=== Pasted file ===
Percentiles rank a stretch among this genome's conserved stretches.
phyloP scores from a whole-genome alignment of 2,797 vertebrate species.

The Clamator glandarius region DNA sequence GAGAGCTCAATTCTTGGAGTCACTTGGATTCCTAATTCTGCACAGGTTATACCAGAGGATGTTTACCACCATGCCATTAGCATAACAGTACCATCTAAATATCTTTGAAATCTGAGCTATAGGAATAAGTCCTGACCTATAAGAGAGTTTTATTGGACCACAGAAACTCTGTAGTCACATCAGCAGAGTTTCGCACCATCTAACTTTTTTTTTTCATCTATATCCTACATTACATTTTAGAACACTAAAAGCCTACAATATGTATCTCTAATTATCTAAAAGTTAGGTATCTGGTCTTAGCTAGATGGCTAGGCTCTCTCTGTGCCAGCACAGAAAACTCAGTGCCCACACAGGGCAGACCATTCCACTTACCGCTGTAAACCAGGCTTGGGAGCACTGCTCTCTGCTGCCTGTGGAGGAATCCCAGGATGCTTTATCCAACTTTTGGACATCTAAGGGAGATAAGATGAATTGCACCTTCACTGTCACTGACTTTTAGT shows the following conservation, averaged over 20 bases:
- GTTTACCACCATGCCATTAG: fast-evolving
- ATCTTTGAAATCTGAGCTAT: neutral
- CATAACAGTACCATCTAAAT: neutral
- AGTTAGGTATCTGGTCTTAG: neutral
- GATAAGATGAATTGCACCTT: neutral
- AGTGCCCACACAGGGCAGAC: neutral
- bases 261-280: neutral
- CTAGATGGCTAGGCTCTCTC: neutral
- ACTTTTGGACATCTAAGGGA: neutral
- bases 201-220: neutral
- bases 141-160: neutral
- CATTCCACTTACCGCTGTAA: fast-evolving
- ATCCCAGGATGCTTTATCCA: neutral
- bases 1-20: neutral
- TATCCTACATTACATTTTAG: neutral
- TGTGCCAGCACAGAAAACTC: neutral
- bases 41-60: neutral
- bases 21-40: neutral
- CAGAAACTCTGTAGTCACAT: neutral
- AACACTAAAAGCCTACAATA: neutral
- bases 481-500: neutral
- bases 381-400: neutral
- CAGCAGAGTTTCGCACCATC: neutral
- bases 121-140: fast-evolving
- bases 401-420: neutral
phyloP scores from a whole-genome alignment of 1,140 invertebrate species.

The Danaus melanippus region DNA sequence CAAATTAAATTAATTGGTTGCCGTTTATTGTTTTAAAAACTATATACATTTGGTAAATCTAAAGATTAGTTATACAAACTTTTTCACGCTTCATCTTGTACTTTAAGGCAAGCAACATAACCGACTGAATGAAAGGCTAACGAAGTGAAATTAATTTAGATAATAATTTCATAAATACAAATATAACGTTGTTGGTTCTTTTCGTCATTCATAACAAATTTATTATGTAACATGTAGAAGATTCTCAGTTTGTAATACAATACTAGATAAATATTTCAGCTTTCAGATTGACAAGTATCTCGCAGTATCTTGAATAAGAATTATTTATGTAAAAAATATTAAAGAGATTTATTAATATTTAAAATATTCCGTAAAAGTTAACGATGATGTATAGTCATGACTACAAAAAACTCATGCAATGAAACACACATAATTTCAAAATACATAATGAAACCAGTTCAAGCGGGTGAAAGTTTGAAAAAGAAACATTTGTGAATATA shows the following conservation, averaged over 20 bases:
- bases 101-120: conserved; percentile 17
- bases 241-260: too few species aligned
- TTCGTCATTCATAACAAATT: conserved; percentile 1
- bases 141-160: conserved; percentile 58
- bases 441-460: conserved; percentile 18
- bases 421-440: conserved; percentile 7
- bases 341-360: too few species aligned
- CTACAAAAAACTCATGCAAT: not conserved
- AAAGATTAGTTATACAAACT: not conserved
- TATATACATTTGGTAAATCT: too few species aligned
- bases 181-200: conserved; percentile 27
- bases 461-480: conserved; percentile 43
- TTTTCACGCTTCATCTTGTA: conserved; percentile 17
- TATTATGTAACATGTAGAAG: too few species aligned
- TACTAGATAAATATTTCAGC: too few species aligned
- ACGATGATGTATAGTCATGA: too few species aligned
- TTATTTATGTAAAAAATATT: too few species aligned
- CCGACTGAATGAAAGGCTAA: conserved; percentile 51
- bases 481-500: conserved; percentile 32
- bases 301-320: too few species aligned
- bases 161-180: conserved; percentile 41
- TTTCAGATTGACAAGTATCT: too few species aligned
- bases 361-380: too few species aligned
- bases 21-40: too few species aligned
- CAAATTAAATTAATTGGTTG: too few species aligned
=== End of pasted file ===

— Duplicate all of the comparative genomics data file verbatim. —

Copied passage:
Percentiles rank a stretch among this genome's conserved stretches.
phyloP scores from a whole-genome alignment of 2,797 vertebrate species.

The Clamator glandarius region DNA sequence GAGAGCTCAATTCTTGGAGTCACTTGGATTCCTAATTCTGCACAGGTTATACCAGAGGATGTTTACCACCATGCCATTAGCATAACAGTACCATCTAAATATCTTTGAAATCTGAGCTATAGGAATAAGTCCTGACCTATAAGAGAGTTTTATTGGACCACAGAAACTCTGTAGTCACATCAGCAGAGTTTCGCACCATCTAACTTTTTTTTTTCATCTATATCCTACATTACATTTTAGAACACTAAAAGCCTACAATATGTATCTCTAATTATCTAAAAGTTAGGTATCTGGTCTTAGCTAGATGGCTAGGCTCTCTCTGTGCCAGCACAGAAAACTCAGTGCCCACACAGGGCAGACCATTCCACTTACCGCTGTAAACCAGGCTTGGGAGCACTGCTCTCTGCTGCCTGTGGAGGAATCCCAGGATGCTTTATCCAACTTTTGGACATCTAAGGGAGATAAGATGAATTGCACCTTCACTGTCACTGACTTTTAGT shows the following conservation, averaged over 20 bases:
- GTTTACCACCATGCCATTAG: fast-evolving
- ATCTTTGAAATCTGAGCTAT: neutral
- CATAACAGTACCATCTAAAT: neutral
- AGTTAGGTATCTGGTCTTAG: neutral
- GATAAGATGAATTGCACCTT: neutral
- AGTGCCCACACAGGGCAGAC: neutral
- bases 261-280: neutral
- CTAGATGGCTAGGCTCTCTC: neutral
- ACTTTTGGACATCTAAGGGA: neutral
- bases 201-220: neutral
- bases 141-160: neutral
- CATTCCACTTACCGCTGTAA: fast-evolving
- ATCCCAGGATGCTTTATCCA: neutral
- bases 1-20: neutral
- TATCCTACATTACATTTTAG: neutral
- TGTGCCAGCACAGAAAACTC: neutral
- bases 41-60: neutral
- bases 21-40: neutral
- CAGAAACTCTGTAGTCACAT: neutral
- AACACTAAAAGCCTACAATA: neutral
- bases 481-500: neutral
- bases 381-400: neutral
- CAGCAGAGTTTCGCACCATC: neutral
- bases 121-140: fast-evolving
- bases 401-420: neutral
phyloP scores from a whole-genome alignment of 1,140 invertebrate species.

The Danaus melanippus region DNA sequence CAAATTAAATTAATTGGTTGCCGTTTATTGTTTTAAAAACTATATACATTTGGTAAATCTAAAGATTAGTTATACAAACTTTTTCACGCTTCATCTTGTACTTTAAGGCAAGCAACATAACCGACTGAATGAAAGGCTAACGAAGTGAAATTAATTTAGATAATAATTTCATAAATACAAATATAACGTTGTTGGTTCTTTTCGTCATTCATAACAAATTTATTATGTAACATGTAGAAGATTCTCAGTTTGTAATACAATACTAGATAAATATTTCAGCTTTCAGATTGACAAGTATCTCGCAGTATCTTGAATAAGAATTATTTATGTAAAAAATATTAAAGAGATTTATTAATATTTAAAATATTCCGTAAAAGTTAACGATGATGTATAGTCATGACTACAAAAAACTCATGCAATGAAACACACATAATTTCAAAATACATAATGAAACCAGTTCAAGCGGGTGAAAGTTTGAAAAAGAAACATTTGTGAATATA shows the following conservation, averaged over 20 bases:
- bases 101-120: conserved; percentile 17
- bases 241-260: too few species aligned
- TTCGTCATTCATAACAAATT: conserved; percentile 1
- bases 141-160: conserved; percentile 58
- bases 441-460: conserved; percentile 18
- bases 421-440: conserved; percentile 7
- bases 341-360: too few species aligned
- CTACAAAAAACTCATGCAAT: not conserved
- AAAGATTAGTTATACAAACT: not conserved
- TATATACATTTGGTAAATCT: too few species aligned
- bases 181-200: conserved; percentile 27
- bases 461-480: conserved; percentile 43
- TTTTCACGCTTCATCTTGTA: conserved; percentile 17
- TATTATGTAACATGTAGAAG: too few species aligned
- TACTAGATAAATATTTCAGC: too few species aligned
- ACGATGATGTATAGTCATGA: too few species aligned
- TTATTTATGTAAAAAATATT: too few species aligned
- CCGACTGAATGAAAGGCTAA: conserved; percentile 51
- bases 481-500: conserved; percentile 32
- bases 301-320: too few species aligned
- bases 161-180: conserved; percentile 41
- TTTCAGATTGACAAGTATCT: too few species aligned
- bases 361-380: too few species aligned
- bases 21-40: too few species aligned
- CAAATTAAATTAATTGGTTG: too few species aligned